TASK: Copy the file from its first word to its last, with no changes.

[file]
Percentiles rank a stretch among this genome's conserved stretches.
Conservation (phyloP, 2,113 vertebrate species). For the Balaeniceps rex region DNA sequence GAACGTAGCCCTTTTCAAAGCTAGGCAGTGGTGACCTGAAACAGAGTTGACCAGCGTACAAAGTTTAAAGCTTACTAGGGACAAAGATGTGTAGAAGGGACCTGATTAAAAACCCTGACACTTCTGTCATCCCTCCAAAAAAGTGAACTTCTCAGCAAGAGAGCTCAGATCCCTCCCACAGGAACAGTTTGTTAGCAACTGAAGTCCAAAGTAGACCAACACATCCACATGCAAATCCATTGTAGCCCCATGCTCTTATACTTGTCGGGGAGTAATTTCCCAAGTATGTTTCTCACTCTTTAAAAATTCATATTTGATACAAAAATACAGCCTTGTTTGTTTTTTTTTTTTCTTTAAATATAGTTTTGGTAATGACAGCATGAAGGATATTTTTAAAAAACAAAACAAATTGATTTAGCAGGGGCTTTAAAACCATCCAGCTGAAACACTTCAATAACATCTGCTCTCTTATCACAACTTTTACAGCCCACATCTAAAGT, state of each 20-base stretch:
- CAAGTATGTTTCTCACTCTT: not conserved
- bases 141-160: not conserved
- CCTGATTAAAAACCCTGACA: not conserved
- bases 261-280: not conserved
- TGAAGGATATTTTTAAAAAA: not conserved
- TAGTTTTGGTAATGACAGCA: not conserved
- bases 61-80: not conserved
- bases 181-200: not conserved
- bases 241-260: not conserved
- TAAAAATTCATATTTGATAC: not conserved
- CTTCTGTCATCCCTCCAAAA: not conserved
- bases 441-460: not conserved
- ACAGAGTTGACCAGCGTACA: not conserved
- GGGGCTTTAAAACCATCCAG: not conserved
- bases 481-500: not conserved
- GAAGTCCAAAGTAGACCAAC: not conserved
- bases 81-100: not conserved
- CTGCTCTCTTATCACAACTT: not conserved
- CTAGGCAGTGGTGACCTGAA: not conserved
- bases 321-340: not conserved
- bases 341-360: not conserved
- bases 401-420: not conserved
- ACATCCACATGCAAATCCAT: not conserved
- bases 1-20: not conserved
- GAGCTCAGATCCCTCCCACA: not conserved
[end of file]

Percentiles rank a stretch among this genome's conserved stretches.
Conservation (phyloP, 2,113 vertebrate species). For the Balaeniceps rex region DNA sequence GAACGTAGCCCTTTTCAAAGCTAGGCAGTGGTGACCTGAAACAGAGTTGACCAGCGTACAAAGTTTAAAGCTTACTAGGGACAAAGATGTGTAGAAGGGACCTGATTAAAAACCCTGACACTTCTGTCATCCCTCCAAAAAAGTGAACTTCTCAGCAAGAGAGCTCAGATCCCTCCCACAGGAACAGTTTGTTAGCAACTGAAGTCCAAAGTAGACCAACACATCCACATGCAAATCCATTGTAGCCCCATGCTCTTATACTTGTCGGGGAGTAATTTCCCAAGTATGTTTCTCACTCTTTAAAAATTCATATTTGATACAAAAATACAGCCTTGTTTGTTTTTTTTTTTTCTTTAAATATAGTTTTGGTAATGACAGCATGAAGGATATTTTTAAAAAACAAAACAAATTGATTTAGCAGGGGCTTTAAAACCATCCAGCTGAAACACTTCAATAACATCTGCTCTCTTATCACAACTTTTACAGCCCACATCTAAAGT, state of each 20-base stretch:
- CAAGTATGTTTCTCACTCTT: not conserved
- bases 141-160: not conserved
- CCTGATTAAAAACCCTGACA: not conserved
- bases 261-280: not conserved
- TGAAGGATATTTTTAAAAAA: not conserved
- TAGTTTTGGTAATGACAGCA: not conserved
- bases 61-80: not conserved
- bases 181-200: not conserved
- bases 241-260: not conserved
- TAAAAATTCATATTTGATAC: not conserved
- CTTCTGTCATCCCTCCAAAA: not conserved
- bases 441-460: not conserved
- ACAGAGTTGACCAGCGTACA: not conserved
- GGGGCTTTAAAACCATCCAG: not conserved
- bases 481-500: not conserved
- GAAGTCCAAAGTAGACCAAC: not conserved
- bases 81-100: not conserved
- CTGCTCTCTTATCACAACTT: not conserved
- CTAGGCAGTGGTGACCTGAA: not conserved
- bases 321-340: not conserved
- bases 341-360: not conserved
- bases 401-420: not conserved
- ACATCCACATGCAAATCCAT: not conserved
- bases 1-20: not conserved
- GAGCTCAGATCCCTCCCACA: not conserved